Lawsuit filed against Pittsburgh Catholic Diocese, first since release of grand jury report
By Bob Mayo
August 28, 2018
What appears to be the first lawsuit against the Catholic Diocese of Pittsburgh since the release of a state grand jury report on clergy child sex abuse was filed Tuesday.
The suit was filed on behalf of James Saitta, who alleges he was subjected to nearly five years of sexual abuse starting in 1979 when he was 12 years old.
Saitta's attorney said the alleged abuser, the Rev. John Hoehl, was then a priest and headmaster at Quigley High School in Baden, Beaver County. The abuse of Saitta allegedly happened repeatedly at Hoehl's residence at the school and at Hoehl's cabin in Somerset County.
The grand jury report shows more than 20 other complaints of child sexual abuse against Hoehl were on file with the diocese during that era, decades ago.
"He has suffered tremendously from this over the years. He kept silent, not knowing that the church knew about (Hoehl) and not knowing that he was one of so many victims of this particular priest," said Saitta's attorney, Alan Perer. "They sent him (to Hoehl) for counseling. During that, seeing him for counseling, is when he started the abuse. It's repulsive, to tell you the truth."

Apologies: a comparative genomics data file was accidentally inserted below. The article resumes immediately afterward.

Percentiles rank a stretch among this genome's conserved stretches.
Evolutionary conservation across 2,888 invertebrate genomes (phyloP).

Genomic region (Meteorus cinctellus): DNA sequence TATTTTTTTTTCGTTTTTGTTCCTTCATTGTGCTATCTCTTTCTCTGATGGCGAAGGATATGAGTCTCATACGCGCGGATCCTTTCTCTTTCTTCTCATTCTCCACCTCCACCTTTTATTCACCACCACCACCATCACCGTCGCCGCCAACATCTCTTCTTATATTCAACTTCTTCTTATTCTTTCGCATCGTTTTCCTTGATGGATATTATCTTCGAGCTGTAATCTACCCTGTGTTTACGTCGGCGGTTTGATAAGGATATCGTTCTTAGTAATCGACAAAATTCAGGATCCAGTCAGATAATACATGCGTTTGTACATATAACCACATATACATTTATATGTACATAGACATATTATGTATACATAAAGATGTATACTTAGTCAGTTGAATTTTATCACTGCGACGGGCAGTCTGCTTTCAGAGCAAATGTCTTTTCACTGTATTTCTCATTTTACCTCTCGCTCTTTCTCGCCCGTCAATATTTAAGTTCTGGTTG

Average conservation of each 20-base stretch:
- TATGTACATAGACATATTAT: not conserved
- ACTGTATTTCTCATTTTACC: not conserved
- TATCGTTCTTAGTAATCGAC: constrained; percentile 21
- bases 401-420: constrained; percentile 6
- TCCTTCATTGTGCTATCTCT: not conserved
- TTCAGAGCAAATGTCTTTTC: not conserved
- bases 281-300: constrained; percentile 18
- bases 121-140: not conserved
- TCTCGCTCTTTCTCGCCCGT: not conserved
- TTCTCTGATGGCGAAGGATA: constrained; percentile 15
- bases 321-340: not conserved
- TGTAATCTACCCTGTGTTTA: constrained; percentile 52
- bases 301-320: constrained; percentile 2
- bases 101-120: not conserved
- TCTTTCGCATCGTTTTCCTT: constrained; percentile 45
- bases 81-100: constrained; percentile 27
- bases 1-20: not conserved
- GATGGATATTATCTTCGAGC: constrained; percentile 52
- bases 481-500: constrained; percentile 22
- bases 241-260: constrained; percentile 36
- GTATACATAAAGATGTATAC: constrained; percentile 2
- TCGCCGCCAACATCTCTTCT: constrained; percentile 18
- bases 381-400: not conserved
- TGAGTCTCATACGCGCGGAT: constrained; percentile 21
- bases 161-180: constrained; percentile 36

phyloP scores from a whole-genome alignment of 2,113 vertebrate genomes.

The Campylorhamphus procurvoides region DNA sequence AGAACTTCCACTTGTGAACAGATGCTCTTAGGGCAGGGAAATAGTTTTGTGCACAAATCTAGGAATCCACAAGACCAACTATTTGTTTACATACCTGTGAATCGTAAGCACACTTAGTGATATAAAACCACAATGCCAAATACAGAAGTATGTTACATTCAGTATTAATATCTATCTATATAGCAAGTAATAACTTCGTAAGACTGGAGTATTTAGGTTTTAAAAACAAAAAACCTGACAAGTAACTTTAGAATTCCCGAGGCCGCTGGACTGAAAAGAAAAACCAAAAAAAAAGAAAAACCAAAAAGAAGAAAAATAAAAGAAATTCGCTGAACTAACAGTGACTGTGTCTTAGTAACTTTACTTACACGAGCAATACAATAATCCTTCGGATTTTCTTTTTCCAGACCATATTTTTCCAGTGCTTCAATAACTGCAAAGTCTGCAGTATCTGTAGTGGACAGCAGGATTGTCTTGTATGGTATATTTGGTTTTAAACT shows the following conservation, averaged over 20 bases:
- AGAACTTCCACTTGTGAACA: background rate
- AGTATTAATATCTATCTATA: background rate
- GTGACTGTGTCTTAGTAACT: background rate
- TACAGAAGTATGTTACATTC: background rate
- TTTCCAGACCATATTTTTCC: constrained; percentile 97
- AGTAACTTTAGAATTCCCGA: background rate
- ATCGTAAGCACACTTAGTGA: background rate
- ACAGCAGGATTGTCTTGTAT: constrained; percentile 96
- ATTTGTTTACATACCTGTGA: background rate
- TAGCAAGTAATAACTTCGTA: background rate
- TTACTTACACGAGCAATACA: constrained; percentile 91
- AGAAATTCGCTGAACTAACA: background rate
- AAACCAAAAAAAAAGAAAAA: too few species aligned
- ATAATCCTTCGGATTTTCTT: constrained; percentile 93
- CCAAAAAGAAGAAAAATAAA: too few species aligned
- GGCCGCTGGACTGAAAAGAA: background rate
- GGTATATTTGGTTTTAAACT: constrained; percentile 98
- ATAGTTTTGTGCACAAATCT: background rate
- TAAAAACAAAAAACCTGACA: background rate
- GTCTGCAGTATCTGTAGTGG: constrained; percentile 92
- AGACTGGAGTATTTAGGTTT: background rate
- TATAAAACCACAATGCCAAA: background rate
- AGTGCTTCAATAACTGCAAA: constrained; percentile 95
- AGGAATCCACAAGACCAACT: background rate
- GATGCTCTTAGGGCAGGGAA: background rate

The diocese, Bishop David Zubik and Cardinal Donald Wuerl, a former Pittsburgh bishop, are all named as defendants in the lawsuit.
Saitta, now 51, was told by authorities seven years ago that the statute of limitations had run out for his case. Perer argues that revelations about the Pittsburgh diocese in the grand jury report change that.
"Because of what was included in the grand jury report, we are seeking to expand the statute of limitations on claims against the diocese -- not against the offending priest, only against the diocese -- related to their concealment, their conspiracy of silence, so that victims such as my client, James Saitta could never have discovered the cover-up, the widespread abuse by this priest until now," Perer said. "Because of the cover-up, because of the conspiracy, because these people couldn't know that they were among dozens of victims and that the church knew about it."
Perer told Pittsburgh's Action News 4 that he has spoken to nearly a dozen other alleged victims for whom the statute of limitations has run out and who may also file suit.
"It's not fair to allow them to say that the statute of limitations has expired when, in fact, they hid the information and they hid the evidence that you would need to bring the case within the statute of limitations," Perer said.
Perer has a similar lawsuit on behalf of another alleged victim against the Altoona-Johnstown Diocese on appeal to Pennsylvania Superior Court. He hopes the cases will bring the issue of the statute of limitations before the state's top court.
"We are hoping that these cases are all going to go to the Supreme Court and under existing Pennsylvania law," Perer said.
The Pittsburgh diocese said it was not able to comment on the Saitta lawsuit.
"Regarding the new lawsuit, we have not yet been served with any legal notification. We cannot comment on pending legal action," said the Rev. Nicholas Vaskov, a diocese spokesman.
Hoehl, who now lives in Somerset County, could not be reached for comment.